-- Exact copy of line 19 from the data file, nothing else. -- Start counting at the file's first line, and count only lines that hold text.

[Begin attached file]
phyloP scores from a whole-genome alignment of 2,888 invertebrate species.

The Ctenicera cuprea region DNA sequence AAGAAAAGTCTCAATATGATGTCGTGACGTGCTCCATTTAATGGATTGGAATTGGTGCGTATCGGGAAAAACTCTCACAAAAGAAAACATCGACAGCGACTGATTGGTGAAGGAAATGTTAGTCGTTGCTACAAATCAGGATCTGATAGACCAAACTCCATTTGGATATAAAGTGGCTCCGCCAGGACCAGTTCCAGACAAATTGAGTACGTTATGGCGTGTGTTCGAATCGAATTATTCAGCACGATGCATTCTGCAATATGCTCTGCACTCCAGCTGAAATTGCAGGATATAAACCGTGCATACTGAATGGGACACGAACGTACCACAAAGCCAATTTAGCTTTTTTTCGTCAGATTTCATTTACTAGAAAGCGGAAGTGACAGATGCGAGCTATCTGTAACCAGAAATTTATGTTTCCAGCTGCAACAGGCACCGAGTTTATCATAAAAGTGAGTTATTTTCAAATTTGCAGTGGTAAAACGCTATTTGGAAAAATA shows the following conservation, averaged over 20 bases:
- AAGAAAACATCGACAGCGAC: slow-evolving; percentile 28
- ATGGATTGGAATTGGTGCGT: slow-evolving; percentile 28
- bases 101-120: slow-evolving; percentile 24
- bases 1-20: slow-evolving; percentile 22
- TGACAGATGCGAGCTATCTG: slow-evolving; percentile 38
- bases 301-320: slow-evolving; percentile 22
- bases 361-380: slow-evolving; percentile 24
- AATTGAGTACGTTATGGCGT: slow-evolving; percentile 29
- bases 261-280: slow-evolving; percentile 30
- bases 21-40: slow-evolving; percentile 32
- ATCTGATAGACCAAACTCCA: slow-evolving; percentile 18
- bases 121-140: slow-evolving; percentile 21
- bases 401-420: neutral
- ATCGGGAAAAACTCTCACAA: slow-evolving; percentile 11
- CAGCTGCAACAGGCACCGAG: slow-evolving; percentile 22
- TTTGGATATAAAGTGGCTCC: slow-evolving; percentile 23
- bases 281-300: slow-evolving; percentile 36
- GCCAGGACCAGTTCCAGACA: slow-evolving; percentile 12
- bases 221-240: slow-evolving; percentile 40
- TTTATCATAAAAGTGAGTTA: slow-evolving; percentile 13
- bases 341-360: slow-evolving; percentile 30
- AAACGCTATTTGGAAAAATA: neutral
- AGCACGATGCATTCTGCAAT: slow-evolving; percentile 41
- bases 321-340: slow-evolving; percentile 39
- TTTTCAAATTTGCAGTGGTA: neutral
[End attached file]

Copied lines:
- bases 281-300: slow-evolving; percentile 36